Scientists Have Invented A Retinal Implant That Could Allow Millions To See Again

It seems to be effective on rats. By 2018, we'll know if it works on humans as well.

Eye Retinal Implant

There have been many attempts to restore some degree of vision to people suffering from retinal degeneration — a condition in which light-sensitive cells in the retina (called photoreceptor cells) deteriorate, and can eventually lead to blindness.

Some methods are biological in nature, such as engineering of genes to repair mutations that result in blindness. Others have turned to electronics, like bionic eye devices that make use of an external camera to transmit signals that activate nerves. The latest addition to this growing list is somewhat of a hybrid — biological and electronic at the same time — a retinal implant developed by a research team from the Italian Institute of Technology.

As its name implies, the implant was designed as replacement for a damaged retina. It is made of a thin layer of conductive polymer, placed on top of a silk-based substrate, and covered with a semiconducting polymer that serves a photovoltaic function — absorbing light as it enters the eye. After light is absorbed, electricity is used to stimulate retinal neurons into filling in the gap left by the eye’s natural photoreceptor cells.

To check if the device works, the team used mice as their test subjects. They implanted the artificial retinas into the eyes of rats specifically bred to develop some form of retinal degeneration. Thirty days later, when the implants had already healed, the team tested the rats’ sensitivity to light.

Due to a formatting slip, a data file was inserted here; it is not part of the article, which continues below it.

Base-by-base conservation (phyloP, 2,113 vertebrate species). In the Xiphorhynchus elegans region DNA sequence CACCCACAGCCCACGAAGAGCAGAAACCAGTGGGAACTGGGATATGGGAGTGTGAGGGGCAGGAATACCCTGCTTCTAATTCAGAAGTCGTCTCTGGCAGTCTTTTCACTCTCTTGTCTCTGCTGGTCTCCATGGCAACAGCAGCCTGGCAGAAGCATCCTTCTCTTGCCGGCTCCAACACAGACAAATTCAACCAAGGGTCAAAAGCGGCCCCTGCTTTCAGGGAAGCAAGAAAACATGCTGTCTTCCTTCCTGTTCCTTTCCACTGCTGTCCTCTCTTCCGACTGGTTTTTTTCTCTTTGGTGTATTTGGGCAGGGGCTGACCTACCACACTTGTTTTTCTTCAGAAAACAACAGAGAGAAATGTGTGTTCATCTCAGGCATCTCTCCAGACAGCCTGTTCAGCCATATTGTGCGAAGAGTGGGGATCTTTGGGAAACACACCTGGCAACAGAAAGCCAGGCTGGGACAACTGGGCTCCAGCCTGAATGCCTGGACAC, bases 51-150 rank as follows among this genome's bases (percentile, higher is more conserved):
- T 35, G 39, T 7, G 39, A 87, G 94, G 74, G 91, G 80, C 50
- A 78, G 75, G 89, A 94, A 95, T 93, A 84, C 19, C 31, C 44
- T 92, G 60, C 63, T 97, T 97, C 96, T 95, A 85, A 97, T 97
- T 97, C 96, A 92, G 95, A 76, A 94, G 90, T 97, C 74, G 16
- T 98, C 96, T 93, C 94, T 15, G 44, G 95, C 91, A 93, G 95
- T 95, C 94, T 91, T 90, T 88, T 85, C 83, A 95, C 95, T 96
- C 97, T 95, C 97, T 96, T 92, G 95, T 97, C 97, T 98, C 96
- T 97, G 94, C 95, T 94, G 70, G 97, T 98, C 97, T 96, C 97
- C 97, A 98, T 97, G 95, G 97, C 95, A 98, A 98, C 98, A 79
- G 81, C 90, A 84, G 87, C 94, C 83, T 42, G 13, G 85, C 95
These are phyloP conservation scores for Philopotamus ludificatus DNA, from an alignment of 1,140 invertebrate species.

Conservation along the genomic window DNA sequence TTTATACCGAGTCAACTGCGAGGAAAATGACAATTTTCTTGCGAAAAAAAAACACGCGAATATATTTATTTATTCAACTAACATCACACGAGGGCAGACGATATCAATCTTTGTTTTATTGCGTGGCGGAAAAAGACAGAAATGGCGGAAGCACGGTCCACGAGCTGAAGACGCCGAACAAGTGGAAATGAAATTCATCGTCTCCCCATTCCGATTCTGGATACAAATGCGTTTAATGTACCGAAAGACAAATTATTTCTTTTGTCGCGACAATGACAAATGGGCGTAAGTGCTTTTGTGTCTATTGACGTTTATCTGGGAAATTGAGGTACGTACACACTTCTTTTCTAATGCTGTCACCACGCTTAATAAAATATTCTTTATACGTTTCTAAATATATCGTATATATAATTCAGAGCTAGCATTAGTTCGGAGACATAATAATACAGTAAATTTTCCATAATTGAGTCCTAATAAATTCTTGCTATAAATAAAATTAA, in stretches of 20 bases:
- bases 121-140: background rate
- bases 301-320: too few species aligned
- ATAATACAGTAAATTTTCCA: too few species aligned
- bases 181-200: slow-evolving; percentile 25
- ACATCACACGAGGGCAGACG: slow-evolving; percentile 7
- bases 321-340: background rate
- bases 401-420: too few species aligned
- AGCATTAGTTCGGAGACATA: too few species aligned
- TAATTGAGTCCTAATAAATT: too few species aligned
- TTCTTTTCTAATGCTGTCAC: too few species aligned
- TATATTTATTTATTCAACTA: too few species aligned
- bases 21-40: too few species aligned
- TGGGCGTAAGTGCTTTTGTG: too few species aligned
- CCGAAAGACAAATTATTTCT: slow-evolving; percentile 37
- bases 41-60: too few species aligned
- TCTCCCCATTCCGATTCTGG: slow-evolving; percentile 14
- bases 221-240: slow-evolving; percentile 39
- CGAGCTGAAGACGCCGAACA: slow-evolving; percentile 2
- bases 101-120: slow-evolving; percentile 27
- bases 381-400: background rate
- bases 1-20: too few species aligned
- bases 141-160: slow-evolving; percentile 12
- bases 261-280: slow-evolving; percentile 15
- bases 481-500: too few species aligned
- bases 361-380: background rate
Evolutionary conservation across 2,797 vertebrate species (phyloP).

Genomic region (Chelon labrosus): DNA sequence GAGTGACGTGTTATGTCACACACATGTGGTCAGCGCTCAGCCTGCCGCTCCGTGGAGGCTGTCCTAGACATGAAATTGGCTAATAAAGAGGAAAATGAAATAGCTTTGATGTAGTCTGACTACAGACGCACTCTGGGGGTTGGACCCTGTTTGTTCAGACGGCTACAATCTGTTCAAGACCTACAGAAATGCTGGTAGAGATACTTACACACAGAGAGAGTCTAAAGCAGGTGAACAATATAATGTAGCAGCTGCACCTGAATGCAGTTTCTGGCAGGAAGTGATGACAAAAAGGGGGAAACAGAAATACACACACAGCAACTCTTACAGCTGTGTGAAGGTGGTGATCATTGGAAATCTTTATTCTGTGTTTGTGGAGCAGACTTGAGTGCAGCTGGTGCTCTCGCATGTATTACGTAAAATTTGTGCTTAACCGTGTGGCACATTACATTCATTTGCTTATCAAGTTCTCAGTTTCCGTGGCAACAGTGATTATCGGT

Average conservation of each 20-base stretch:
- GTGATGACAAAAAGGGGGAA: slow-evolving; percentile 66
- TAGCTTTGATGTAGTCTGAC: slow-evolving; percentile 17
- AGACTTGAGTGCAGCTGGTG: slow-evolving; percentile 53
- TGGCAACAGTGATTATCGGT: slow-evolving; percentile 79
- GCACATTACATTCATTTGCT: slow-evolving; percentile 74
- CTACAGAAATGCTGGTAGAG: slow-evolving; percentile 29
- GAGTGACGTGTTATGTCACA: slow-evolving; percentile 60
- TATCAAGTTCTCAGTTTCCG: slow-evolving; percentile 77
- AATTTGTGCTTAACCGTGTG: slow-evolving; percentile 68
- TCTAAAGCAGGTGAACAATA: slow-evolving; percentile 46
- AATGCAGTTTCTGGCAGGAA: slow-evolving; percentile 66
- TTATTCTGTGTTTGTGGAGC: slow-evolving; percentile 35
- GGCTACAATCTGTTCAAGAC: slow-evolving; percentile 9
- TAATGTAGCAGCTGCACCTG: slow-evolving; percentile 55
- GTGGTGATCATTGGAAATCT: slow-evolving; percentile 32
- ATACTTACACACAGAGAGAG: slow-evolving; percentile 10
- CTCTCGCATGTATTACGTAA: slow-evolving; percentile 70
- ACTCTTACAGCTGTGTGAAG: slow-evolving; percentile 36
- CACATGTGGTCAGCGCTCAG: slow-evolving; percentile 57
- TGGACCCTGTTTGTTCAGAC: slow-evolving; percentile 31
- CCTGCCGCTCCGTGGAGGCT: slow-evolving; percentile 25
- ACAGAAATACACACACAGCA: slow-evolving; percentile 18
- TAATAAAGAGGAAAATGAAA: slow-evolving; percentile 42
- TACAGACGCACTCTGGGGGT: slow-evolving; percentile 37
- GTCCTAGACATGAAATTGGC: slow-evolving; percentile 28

What they found was that in low light, the implants didn’t seem to have any effect. But in brighter light, the rats’ response was almost comparable to that of a healthy animal. Specifically, when the treated rats were exposed to light that was about 4 – 5 lux bright, their pupils closed as strongly as how the pupils of healthy rats did. And because the implants were made with organic-friendly materials, the effect remained the same even after 6 – 10 months, with no issue of tissue inflammation.

Further tests — such as implanting only one retina instead of two — showed that the implant was capable of stimulating and activating the brain’s visual cortex, that part of the brain which lets you know what you are seeing.

Based on the tests they conducted, the team is certain that their prosthetic retina is working. The thing is, they’re not exactly sure how it’s working, particularly how the electric impulses generated by the photovoltaic polymer stimulated nerve activity. Plus, there’s also the issue on how to tell for certain that the rats’ vision got restored somehow. We can’t ask the rats, right?

In spite of these initial ‘stumbling blocks’, there are more reasons to go forward than backward. More tests can always be done to validate whether the results are real or just a fluke.

The team is planning on conducting preliminary human trials in the second half of this year. Which means by next year, we may already know for sure if these implants actually work.

The research has been published in Nature Materials.

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